If there’s one thing that I can be certain of in this life, it is that if I am at a loss for something to read, Ian McEwan will certainly deliver greatness. The Children Act didn’t disappoint.
There was a special quality to this book that I think rested in the intimate yet detached narrative voice afforded by the perspective of Fiona Maye – a leading HIgh Court judge presiding over cases in the family court. Maye is a perfect protagonist; she loves her job, is committed to the morality and ethics of the outcomes she delivers, she is in awe of the law and yet she is distant from the people she rules against as her position necessitates. This affords her the ability, as a narrator, to present a simultaneously distant (her husband might say cold), yet intimate view of the cases that come across her desk. McEwan replicates this in his text: “London. Trinity term one week old. Implacable June weather.” The truncated sentences, sparse but layered with implied detail, provide the perfect space for Maye as narrator. The Washington Post describes The Children Act as “finely choreographed”, too long to be a novella but with “that focused intensity and single arc”.
With elegance and skill, in two pages, McEwan paints Maye as first an accomplished, professional, emotionally removed judge whose life is littered with the rewards of that position, and then, almost in the same breath, he exposes her humanity – “He had made a shocking declaration and placed an impossible burden on her. For the first time in years, she had actually shouted, and some faint echo still resounded in her ears. ‘You idiot! You fucking idiot!’… ‘How dare you!'” – she is talking to her husband, Jack, who has just declared that he needs to have an affair because he feels unsatisfied in their marriage. The stark juxtaposition between the complex issues that Maye is considering in advance of her court appearance in the morning – “Tomorrow, coming before her again would be a despairing Englishwoman …mother of a five-year-old girl, convinced, despite assurances to the court to the contrary, that her daughter was about to be removed from the jurisdiction by the father, a Moroccan businessman and strict Muslim, to a new life in Rababt, where he intended to settle” – and her emotional response to her husband which unfolds half in her subconscious and half out loud.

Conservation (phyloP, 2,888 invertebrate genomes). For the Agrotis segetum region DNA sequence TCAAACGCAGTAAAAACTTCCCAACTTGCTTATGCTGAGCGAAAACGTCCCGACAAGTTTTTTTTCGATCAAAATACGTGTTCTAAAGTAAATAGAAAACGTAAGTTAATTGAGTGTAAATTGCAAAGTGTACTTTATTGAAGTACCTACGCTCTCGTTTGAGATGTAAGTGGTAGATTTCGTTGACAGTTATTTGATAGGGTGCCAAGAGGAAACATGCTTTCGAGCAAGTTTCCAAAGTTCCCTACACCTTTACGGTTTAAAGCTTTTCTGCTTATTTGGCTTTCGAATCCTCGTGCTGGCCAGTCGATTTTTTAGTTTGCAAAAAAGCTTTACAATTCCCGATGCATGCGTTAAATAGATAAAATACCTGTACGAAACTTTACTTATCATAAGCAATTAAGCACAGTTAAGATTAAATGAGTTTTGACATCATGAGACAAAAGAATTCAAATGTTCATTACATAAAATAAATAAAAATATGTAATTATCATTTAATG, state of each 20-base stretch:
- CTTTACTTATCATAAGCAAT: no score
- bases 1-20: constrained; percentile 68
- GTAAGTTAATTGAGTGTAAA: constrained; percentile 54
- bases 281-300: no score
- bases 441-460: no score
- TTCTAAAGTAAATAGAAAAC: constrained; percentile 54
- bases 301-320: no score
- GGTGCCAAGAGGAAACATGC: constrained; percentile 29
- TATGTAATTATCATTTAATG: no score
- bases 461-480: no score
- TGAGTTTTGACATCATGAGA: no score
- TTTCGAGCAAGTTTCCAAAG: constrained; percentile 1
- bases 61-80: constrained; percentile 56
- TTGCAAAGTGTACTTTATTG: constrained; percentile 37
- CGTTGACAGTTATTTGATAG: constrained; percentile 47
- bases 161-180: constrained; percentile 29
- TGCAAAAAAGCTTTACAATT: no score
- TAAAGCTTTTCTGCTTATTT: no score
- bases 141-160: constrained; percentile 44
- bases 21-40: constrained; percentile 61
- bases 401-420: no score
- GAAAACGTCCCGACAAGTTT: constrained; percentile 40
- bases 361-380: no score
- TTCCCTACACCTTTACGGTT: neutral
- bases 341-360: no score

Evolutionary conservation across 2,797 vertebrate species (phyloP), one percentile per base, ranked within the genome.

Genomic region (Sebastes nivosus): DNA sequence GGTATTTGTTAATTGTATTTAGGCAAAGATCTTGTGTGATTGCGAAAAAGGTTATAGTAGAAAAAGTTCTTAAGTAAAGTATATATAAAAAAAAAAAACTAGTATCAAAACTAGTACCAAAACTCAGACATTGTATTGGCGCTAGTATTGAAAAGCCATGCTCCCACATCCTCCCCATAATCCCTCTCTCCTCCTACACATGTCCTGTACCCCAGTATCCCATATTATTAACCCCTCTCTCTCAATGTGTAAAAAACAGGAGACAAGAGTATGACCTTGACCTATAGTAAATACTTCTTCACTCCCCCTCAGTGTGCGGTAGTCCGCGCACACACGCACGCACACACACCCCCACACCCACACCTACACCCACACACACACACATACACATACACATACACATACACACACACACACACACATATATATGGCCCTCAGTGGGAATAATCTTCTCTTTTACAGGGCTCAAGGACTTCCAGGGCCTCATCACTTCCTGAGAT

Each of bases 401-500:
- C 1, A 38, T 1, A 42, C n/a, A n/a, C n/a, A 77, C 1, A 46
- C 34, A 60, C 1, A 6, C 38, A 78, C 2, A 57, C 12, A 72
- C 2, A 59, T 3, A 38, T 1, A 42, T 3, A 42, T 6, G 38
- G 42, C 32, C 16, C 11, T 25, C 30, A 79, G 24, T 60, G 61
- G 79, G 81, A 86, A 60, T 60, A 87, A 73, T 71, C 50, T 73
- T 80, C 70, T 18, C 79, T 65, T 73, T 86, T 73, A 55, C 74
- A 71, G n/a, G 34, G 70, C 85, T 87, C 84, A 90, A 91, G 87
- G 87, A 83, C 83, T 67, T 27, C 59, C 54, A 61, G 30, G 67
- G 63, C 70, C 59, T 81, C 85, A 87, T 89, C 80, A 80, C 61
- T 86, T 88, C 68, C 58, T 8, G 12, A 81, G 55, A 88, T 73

I loved the tenuous balance that McEwan weaves between Maye as judge and Maye as wife. For me, it was this that afforded the book its brilliance, its ebb and flow, indeed, its edge. It is this that enables McEwan to explore a complex legal issue without drowning in the details and jargon, allowing Maye’s voice to be believable and honest, for her to be trustworthy narrator.
Inspired by true events, The Children Act swept me along in a symphony of reading bliss. It is exactly the type of reading experience that I like to highly recommend!